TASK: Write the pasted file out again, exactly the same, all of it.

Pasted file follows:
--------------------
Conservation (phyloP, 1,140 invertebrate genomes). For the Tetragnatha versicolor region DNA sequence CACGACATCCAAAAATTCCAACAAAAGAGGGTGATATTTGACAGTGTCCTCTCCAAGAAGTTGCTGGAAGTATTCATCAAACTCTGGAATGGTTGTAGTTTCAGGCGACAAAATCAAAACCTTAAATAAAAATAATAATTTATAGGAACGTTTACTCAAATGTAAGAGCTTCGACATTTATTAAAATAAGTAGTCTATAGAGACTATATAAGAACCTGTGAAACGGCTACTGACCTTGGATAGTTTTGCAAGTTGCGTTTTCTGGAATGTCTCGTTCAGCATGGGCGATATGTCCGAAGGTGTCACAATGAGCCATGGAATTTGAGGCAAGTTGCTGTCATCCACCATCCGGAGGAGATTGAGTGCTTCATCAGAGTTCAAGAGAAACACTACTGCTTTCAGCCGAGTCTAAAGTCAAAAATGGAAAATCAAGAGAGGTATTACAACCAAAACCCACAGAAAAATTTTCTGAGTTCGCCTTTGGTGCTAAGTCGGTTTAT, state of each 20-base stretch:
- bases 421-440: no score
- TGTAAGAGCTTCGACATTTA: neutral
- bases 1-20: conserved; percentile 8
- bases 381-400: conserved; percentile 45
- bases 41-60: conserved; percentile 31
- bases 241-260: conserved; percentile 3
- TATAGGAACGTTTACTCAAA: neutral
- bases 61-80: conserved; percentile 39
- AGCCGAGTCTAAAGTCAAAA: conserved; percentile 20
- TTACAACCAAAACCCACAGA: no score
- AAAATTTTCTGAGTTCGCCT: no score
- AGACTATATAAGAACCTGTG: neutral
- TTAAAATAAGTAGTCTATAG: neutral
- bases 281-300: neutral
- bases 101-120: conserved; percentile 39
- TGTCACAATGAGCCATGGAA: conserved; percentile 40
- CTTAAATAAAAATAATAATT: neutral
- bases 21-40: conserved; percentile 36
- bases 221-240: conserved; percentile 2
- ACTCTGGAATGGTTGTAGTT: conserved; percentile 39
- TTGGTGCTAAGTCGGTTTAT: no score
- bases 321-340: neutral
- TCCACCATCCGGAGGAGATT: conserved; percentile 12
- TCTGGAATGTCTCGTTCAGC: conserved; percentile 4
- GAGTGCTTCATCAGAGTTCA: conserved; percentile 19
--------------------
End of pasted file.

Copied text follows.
Conservation (phyloP, 1,140 invertebrate genomes). For the Tetragnatha versicolor region DNA sequence CACGACATCCAAAAATTCCAACAAAAGAGGGTGATATTTGACAGTGTCCTCTCCAAGAAGTTGCTGGAAGTATTCATCAAACTCTGGAATGGTTGTAGTTTCAGGCGACAAAATCAAAACCTTAAATAAAAATAATAATTTATAGGAACGTTTACTCAAATGTAAGAGCTTCGACATTTATTAAAATAAGTAGTCTATAGAGACTATATAAGAACCTGTGAAACGGCTACTGACCTTGGATAGTTTTGCAAGTTGCGTTTTCTGGAATGTCTCGTTCAGCATGGGCGATATGTCCGAAGGTGTCACAATGAGCCATGGAATTTGAGGCAAGTTGCTGTCATCCACCATCCGGAGGAGATTGAGTGCTTCATCAGAGTTCAAGAGAAACACTACTGCTTTCAGCCGAGTCTAAAGTCAAAAATGGAAAATCAAGAGAGGTATTACAACCAAAACCCACAGAAAAATTTTCTGAGTTCGCCTTTGGTGCTAAGTCGGTTTAT, state of each 20-base stretch:
- bases 421-440: no score
- TGTAAGAGCTTCGACATTTA: neutral
- bases 1-20: conserved; percentile 8
- bases 381-400: conserved; percentile 45
- bases 41-60: conserved; percentile 31
- bases 241-260: conserved; percentile 3
- TATAGGAACGTTTACTCAAA: neutral
- bases 61-80: conserved; percentile 39
- AGCCGAGTCTAAAGTCAAAA: conserved; percentile 20
- TTACAACCAAAACCCACAGA: no score
- AAAATTTTCTGAGTTCGCCT: no score
- AGACTATATAAGAACCTGTG: neutral
- TTAAAATAAGTAGTCTATAG: neutral
- bases 281-300: neutral
- bases 101-120: conserved; percentile 39
- TGTCACAATGAGCCATGGAA: conserved; percentile 40
- CTTAAATAAAAATAATAATT: neutral
- bases 21-40: conserved; percentile 36
- bases 221-240: conserved; percentile 2
- ACTCTGGAATGGTTGTAGTT: conserved; percentile 39
- TTGGTGCTAAGTCGGTTTAT: no score
- bases 321-340: neutral
- TCCACCATCCGGAGGAGATT: conserved; percentile 12
- TCTGGAATGTCTCGTTCAGC: conserved; percentile 4
- GAGTGCTTCATCAGAGTTCA: conserved; percentile 19